As January ends and February begins, storms originating over the Pacific will continue to roll into the northwestern United States, making it seem almost as though Mother Nature has strung together a long freight train of precipitation.
The stormy stretch may seem like business as usual during the wintertime for long-time residents in the Northwest, but many may grow weary of the relentless stormy pattern that will last through next week and perhaps longer. Any breaks of sunshine will be in short supply.
As storms line up over the northern Pacific Ocean and barrel into the Northwest, they are likely to hit the region every one to two days on average.
Since snow levels will only dip to a few thousand feet above sea level, the storms will bring all rain below the passes. Each storm is likely to deliver anywhere from a few tenths of an inch to a couple of inches of rain at low elevations.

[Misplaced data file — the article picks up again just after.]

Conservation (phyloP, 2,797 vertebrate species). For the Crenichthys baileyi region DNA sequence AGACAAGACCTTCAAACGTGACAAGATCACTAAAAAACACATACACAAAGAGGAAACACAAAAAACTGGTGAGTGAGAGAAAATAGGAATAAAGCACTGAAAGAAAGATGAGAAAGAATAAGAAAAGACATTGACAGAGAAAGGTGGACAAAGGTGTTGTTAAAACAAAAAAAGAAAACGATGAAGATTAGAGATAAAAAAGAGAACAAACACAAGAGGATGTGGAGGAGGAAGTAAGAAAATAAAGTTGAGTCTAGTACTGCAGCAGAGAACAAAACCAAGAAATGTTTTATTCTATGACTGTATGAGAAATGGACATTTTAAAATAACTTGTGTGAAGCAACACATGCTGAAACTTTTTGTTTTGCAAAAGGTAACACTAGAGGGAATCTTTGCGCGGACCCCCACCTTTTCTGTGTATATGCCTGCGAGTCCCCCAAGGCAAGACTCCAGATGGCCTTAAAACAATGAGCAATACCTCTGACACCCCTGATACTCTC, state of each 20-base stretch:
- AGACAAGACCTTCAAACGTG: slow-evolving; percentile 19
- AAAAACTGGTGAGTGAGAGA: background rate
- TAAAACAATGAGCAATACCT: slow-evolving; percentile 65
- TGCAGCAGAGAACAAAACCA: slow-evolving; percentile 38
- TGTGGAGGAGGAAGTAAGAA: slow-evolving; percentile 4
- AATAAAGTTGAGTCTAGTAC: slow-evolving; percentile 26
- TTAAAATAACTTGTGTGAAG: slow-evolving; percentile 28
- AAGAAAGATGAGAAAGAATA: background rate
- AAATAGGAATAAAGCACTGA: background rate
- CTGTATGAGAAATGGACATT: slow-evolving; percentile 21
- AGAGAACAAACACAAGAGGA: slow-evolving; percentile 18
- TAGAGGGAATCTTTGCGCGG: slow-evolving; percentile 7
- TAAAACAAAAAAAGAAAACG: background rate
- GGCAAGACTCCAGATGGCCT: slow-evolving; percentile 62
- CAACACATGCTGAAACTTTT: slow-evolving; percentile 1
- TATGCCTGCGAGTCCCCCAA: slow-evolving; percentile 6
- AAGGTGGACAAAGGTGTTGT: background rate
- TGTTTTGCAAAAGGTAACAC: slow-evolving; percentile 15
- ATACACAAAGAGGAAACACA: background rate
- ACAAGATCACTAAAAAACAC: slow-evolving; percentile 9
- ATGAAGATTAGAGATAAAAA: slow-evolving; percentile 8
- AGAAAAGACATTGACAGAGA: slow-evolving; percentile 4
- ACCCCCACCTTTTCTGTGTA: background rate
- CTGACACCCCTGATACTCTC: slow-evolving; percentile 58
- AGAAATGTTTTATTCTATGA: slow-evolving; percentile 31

As the storm train rolls along, incidents of urban flooding, mudslides and rockslides are anticipated when the rain pours down. Over an approximate two-week period, 6-12 inches of rain are likely to fall with locally higher amounts on the lower, west-facing slopes of the Olympics and Washington and Oregon cascades.
Motorists should exercise caution along secondary mountainside roads as debris may have washed onto the road surface or the road may have been wash-ed away in some extreme cases.
Higher-than-average snow levels will be a problem